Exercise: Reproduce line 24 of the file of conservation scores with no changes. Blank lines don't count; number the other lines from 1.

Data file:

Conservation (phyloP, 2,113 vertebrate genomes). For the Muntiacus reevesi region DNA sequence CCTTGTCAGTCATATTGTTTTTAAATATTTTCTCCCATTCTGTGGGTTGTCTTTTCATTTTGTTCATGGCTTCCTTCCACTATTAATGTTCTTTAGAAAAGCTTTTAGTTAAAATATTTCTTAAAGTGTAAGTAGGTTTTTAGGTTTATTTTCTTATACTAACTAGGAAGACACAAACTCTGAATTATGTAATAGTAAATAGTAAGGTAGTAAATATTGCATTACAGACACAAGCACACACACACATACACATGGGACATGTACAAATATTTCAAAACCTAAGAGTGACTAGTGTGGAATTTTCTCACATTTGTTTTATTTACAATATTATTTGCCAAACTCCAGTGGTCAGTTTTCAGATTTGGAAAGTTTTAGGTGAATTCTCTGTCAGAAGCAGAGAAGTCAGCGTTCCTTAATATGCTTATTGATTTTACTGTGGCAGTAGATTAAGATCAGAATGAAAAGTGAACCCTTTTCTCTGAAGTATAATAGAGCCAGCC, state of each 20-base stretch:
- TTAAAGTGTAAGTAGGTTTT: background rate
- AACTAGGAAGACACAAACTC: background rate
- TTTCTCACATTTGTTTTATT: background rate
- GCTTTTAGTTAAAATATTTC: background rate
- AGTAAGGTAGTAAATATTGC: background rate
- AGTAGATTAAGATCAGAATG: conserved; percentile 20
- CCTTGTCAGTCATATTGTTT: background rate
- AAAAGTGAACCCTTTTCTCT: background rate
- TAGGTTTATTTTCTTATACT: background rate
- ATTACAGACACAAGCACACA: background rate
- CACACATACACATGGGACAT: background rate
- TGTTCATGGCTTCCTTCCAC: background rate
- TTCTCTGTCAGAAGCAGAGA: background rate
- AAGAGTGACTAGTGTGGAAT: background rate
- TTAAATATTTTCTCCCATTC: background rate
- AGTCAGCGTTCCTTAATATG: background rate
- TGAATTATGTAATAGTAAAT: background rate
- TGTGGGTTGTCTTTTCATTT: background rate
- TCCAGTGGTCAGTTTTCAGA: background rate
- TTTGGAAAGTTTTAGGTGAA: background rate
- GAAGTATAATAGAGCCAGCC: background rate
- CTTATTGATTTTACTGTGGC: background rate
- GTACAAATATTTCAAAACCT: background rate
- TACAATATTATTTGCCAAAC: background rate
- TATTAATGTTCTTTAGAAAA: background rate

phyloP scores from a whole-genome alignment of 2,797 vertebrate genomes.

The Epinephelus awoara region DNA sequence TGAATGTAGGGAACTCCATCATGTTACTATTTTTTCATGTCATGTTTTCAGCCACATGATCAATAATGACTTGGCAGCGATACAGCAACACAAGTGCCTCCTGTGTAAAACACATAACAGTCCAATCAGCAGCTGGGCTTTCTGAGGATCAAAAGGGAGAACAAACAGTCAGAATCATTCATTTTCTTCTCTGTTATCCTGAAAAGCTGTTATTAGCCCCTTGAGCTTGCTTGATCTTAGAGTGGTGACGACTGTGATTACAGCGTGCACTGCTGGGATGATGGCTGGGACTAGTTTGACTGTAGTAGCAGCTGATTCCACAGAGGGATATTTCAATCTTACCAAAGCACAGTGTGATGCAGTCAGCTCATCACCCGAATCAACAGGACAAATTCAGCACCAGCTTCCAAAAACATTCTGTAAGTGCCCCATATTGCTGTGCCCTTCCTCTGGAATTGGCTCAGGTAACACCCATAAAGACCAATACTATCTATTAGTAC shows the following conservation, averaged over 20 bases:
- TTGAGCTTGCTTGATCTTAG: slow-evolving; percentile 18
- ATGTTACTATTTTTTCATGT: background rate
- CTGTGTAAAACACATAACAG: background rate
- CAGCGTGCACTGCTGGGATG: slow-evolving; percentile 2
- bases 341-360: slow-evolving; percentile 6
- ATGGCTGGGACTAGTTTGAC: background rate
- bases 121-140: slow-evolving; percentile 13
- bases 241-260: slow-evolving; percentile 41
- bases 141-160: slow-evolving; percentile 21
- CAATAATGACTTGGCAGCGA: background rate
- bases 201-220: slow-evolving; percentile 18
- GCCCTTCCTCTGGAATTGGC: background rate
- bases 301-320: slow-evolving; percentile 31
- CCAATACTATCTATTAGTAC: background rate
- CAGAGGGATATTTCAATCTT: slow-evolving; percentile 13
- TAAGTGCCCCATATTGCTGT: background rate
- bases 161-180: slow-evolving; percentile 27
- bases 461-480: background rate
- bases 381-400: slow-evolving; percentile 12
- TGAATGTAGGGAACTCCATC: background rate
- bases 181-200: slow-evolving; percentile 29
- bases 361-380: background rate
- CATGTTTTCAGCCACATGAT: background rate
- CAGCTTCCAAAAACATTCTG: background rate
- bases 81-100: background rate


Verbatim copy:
- GTACAAATATTTCAAAACCT: background rate